12:15 Lots of talk about sustainability and transformation plans. Everyone is in favour of them… only kidding, almost unanimous opposition to them, unsurprisingly. 

11:30 Standing ovation for Northern Ireland GPC chair Dr Tom Black. It’s been a massive year for Northern Ireland. Practices closing en masse, the Government collapsing and actual measures in place for mass resignation of GPs.

He tells conference that GPs do not want to leave the NHS, but at the moment there is no choice.

Read the full story here. 

11:00 BIG excitement! No, not at the Scottish GPC chair speech (though Dr Alan McDevitt is giving good detail on the new contract) but at a special visitor next door.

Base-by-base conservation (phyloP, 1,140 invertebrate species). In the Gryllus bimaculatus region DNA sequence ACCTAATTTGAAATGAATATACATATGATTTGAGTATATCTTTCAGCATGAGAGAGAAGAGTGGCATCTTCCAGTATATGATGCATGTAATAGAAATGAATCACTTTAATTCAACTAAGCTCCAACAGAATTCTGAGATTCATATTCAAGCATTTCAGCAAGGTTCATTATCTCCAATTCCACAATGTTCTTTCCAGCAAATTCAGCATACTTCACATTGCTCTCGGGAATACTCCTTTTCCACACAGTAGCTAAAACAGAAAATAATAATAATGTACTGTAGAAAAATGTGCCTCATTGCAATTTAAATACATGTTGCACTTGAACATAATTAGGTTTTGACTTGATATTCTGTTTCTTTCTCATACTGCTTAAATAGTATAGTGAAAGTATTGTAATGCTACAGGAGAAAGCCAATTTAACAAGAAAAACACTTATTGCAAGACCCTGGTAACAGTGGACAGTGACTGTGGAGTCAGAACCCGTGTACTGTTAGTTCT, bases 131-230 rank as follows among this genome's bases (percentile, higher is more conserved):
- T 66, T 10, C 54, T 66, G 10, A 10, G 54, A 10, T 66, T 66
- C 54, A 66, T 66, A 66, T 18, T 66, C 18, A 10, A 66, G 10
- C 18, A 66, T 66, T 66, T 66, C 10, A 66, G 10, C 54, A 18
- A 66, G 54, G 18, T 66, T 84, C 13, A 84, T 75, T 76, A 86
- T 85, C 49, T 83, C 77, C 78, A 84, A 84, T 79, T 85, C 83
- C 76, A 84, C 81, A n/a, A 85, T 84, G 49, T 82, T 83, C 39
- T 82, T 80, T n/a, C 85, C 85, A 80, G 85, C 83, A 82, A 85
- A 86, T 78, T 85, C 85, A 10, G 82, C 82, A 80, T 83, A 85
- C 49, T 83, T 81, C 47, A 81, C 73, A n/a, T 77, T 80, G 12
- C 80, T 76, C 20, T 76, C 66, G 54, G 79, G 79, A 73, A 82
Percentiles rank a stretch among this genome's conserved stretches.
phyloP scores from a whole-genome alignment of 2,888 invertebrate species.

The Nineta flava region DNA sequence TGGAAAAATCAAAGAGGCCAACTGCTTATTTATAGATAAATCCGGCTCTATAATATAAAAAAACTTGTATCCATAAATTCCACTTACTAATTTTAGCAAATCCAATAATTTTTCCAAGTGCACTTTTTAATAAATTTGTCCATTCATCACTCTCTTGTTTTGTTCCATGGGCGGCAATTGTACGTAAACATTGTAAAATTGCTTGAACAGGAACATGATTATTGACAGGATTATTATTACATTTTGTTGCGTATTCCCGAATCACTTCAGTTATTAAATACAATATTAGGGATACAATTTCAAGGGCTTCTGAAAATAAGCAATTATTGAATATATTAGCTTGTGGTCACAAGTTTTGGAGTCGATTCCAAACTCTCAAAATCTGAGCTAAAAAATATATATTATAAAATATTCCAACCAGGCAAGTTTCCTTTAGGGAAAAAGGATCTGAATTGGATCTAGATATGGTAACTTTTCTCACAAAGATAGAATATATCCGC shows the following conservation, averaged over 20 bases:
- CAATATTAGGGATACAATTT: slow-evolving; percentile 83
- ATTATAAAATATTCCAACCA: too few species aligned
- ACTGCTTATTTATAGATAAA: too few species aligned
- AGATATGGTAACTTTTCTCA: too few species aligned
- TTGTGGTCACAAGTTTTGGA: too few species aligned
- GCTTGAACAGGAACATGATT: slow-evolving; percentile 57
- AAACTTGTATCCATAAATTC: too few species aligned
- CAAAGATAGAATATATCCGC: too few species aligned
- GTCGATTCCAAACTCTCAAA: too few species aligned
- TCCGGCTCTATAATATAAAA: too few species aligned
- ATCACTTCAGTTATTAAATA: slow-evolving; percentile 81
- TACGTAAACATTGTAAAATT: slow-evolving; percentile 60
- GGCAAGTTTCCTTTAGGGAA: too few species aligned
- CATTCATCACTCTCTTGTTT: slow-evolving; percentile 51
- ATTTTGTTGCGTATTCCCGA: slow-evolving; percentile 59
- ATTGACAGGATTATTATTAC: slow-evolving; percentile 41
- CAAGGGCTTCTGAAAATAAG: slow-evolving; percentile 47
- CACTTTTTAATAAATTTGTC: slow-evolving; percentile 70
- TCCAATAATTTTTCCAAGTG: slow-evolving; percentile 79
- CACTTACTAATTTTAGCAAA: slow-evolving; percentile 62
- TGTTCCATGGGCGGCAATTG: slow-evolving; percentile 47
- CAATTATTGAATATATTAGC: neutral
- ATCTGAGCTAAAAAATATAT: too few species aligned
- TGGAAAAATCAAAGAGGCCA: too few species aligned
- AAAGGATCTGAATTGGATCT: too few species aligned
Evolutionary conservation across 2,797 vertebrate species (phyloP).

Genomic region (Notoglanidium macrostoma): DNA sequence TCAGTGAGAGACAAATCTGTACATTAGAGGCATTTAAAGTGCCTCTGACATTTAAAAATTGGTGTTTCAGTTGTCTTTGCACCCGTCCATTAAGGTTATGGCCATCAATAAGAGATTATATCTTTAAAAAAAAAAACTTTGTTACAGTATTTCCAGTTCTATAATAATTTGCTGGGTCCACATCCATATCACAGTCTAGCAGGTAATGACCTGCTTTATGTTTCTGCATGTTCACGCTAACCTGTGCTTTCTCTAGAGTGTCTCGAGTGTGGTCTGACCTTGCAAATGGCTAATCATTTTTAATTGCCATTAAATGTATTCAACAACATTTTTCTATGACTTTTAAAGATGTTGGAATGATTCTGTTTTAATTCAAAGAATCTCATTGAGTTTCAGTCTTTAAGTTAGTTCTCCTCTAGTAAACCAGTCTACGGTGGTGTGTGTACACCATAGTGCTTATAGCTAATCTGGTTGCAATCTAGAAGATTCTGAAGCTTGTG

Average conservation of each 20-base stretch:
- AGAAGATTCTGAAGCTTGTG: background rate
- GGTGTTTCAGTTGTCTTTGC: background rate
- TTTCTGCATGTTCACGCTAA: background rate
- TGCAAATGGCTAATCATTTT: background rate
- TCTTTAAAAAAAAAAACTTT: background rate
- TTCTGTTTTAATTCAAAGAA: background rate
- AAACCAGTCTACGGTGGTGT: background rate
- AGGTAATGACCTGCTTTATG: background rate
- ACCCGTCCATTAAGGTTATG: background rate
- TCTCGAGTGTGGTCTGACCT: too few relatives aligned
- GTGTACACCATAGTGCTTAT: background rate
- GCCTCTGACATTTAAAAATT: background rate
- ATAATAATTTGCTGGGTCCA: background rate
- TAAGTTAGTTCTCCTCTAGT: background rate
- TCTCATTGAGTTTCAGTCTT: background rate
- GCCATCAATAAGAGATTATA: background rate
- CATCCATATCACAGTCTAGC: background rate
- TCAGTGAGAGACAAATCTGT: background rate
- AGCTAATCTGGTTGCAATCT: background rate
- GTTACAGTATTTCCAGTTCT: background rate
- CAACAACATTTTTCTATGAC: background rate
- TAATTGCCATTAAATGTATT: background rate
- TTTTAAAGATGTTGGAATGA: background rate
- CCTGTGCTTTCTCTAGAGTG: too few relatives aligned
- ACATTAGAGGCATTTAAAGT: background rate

We can’t divulge for security reasons, but we can talk about the building, which is both STRONG and STABLE, and MAY be full later. And the signage is clear – the EXIT MEANS EXIT.  

10:20 More debate on GP training. The motion calls on Health Education England to replace the £20,000 inducement payment for unattractive areas with paying off students’ debts for all GP registrars. 

This is lovely in theory. But we suspect it would be laughed off by HEE before negotiators opened their mouths. 

Update: LMCs agree. They voted against it. 

10:05 Now we’re actually talking about things that matter to GPs – GP training. We’re debating whether the BMA should support four-year training. We never thought we’d say that a discussion on four-year training is a breath of fresh air. 

10:00 We have spent 30 minutes debating motions on GPC representation. That, by our reckoning, is longer than any other debate over the past two days. We suspect grassroots will be delighted to hear that conference voted in favour of more GPC delegates being voted in through the BMA’s Annual Representatives Meeting. Or they voted against (we fell asleep during that debate).